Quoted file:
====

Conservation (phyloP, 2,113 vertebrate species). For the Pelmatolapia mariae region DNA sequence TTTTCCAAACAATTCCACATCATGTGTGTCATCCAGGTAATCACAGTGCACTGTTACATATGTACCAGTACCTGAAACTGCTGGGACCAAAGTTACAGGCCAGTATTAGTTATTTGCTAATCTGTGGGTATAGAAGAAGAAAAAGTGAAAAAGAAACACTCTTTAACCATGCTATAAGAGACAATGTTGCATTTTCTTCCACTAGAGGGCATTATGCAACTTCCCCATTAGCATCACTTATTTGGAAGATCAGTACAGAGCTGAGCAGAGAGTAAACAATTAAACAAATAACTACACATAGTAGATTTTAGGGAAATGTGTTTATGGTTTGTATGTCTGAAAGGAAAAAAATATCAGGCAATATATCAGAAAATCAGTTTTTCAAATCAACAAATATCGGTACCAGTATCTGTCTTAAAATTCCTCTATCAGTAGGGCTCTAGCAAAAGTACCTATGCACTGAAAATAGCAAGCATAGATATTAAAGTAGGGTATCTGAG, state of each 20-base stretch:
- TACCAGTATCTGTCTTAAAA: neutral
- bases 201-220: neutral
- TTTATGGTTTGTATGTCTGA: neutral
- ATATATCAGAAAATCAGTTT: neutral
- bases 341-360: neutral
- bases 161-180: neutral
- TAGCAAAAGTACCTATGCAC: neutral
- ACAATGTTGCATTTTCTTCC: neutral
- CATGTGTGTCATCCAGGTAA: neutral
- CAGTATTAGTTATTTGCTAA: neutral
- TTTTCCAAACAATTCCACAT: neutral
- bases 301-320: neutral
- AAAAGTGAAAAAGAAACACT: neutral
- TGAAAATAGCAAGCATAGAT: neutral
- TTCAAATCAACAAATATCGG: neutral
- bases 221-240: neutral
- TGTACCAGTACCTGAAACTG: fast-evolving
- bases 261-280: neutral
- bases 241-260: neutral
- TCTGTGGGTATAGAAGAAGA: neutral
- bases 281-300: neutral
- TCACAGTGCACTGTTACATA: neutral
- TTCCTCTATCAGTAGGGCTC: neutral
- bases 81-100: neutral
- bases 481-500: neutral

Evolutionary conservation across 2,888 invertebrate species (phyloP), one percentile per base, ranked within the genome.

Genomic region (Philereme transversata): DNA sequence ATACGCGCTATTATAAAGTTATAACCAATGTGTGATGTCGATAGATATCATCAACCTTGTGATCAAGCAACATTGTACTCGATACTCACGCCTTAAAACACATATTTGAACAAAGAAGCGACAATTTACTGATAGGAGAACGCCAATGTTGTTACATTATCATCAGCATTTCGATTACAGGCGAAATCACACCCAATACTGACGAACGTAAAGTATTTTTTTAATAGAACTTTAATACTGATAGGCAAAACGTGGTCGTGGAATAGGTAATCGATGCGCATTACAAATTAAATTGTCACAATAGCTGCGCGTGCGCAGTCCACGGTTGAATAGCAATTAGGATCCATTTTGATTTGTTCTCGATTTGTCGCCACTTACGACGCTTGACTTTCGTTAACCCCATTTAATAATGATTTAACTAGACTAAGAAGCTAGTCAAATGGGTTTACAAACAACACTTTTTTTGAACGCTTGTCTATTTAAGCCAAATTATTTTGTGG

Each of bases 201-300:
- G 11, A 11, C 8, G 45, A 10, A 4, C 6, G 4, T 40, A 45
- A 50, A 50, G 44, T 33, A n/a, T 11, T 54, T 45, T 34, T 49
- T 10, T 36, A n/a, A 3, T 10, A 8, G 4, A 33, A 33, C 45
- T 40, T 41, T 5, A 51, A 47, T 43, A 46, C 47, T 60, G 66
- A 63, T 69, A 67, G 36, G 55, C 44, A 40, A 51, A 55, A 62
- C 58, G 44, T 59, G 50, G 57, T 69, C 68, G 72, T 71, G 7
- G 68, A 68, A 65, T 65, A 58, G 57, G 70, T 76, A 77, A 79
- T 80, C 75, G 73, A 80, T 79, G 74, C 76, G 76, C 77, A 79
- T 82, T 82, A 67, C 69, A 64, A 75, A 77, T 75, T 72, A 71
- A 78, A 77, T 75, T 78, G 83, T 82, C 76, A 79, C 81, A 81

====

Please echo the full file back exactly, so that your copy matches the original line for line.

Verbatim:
Conservation (phyloP, 2,113 vertebrate species). For the Pelmatolapia mariae region DNA sequence TTTTCCAAACAATTCCACATCATGTGTGTCATCCAGGTAATCACAGTGCACTGTTACATATGTACCAGTACCTGAAACTGCTGGGACCAAAGTTACAGGCCAGTATTAGTTATTTGCTAATCTGTGGGTATAGAAGAAGAAAAAGTGAAAAAGAAACACTCTTTAACCATGCTATAAGAGACAATGTTGCATTTTCTTCCACTAGAGGGCATTATGCAACTTCCCCATTAGCATCACTTATTTGGAAGATCAGTACAGAGCTGAGCAGAGAGTAAACAATTAAACAAATAACTACACATAGTAGATTTTAGGGAAATGTGTTTATGGTTTGTATGTCTGAAAGGAAAAAAATATCAGGCAATATATCAGAAAATCAGTTTTTCAAATCAACAAATATCGGTACCAGTATCTGTCTTAAAATTCCTCTATCAGTAGGGCTCTAGCAAAAGTACCTATGCACTGAAAATAGCAAGCATAGATATTAAAGTAGGGTATCTGAG, state of each 20-base stretch:
- TACCAGTATCTGTCTTAAAA: neutral
- bases 201-220: neutral
- TTTATGGTTTGTATGTCTGA: neutral
- ATATATCAGAAAATCAGTTT: neutral
- bases 341-360: neutral
- bases 161-180: neutral
- TAGCAAAAGTACCTATGCAC: neutral
- ACAATGTTGCATTTTCTTCC: neutral
- CATGTGTGTCATCCAGGTAA: neutral
- CAGTATTAGTTATTTGCTAA: neutral
- TTTTCCAAACAATTCCACAT: neutral
- bases 301-320: neutral
- AAAAGTGAAAAAGAAACACT: neutral
- TGAAAATAGCAAGCATAGAT: neutral
- TTCAAATCAACAAATATCGG: neutral
- bases 221-240: neutral
- TGTACCAGTACCTGAAACTG: fast-evolving
- bases 261-280: neutral
- bases 241-260: neutral
- TCTGTGGGTATAGAAGAAGA: neutral
- bases 281-300: neutral
- TCACAGTGCACTGTTACATA: neutral
- TTCCTCTATCAGTAGGGCTC: neutral
- bases 81-100: neutral
- bases 481-500: neutral

Evolutionary conservation across 2,888 invertebrate species (phyloP), one percentile per base, ranked within the genome.

Genomic region (Philereme transversata): DNA sequence ATACGCGCTATTATAAAGTTATAACCAATGTGTGATGTCGATAGATATCATCAACCTTGTGATCAAGCAACATTGTACTCGATACTCACGCCTTAAAACACATATTTGAACAAAGAAGCGACAATTTACTGATAGGAGAACGCCAATGTTGTTACATTATCATCAGCATTTCGATTACAGGCGAAATCACACCCAATACTGACGAACGTAAAGTATTTTTTTAATAGAACTTTAATACTGATAGGCAAAACGTGGTCGTGGAATAGGTAATCGATGCGCATTACAAATTAAATTGTCACAATAGCTGCGCGTGCGCAGTCCACGGTTGAATAGCAATTAGGATCCATTTTGATTTGTTCTCGATTTGTCGCCACTTACGACGCTTGACTTTCGTTAACCCCATTTAATAATGATTTAACTAGACTAAGAAGCTAGTCAAATGGGTTTACAAACAACACTTTTTTTGAACGCTTGTCTATTTAAGCCAAATTATTTTGTGG

Each of bases 201-300:
- G 11, A 11, C 8, G 45, A 10, A 4, C 6, G 4, T 40, A 45
- A 50, A 50, G 44, T 33, A n/a, T 11, T 54, T 45, T 34, T 49
- T 10, T 36, A n/a, A 3, T 10, A 8, G 4, A 33, A 33, C 45
- T 40, T 41, T 5, A 51, A 47, T 43, A 46, C 47, T 60, G 66
- A 63, T 69, A 67, G 36, G 55, C 44, A 40, A 51, A 55, A 62
- C 58, G 44, T 59, G 50, G 57, T 69, C 68, G 72, T 71, G 7
- G 68, A 68, A 65, T 65, A 58, G 57, G 70, T 76, A 77, A 79
- T 80, C 75, G 73, A 80, T 79, G 74, C 76, G 76, C 77, A 79
- T 82, T 82, A 67, C 69, A 64, A 75, A 77, T 75, T 72, A 71
- A 78, A 77, T 75, T 78, G 83, T 82, C 76, A 79, C 81, A 81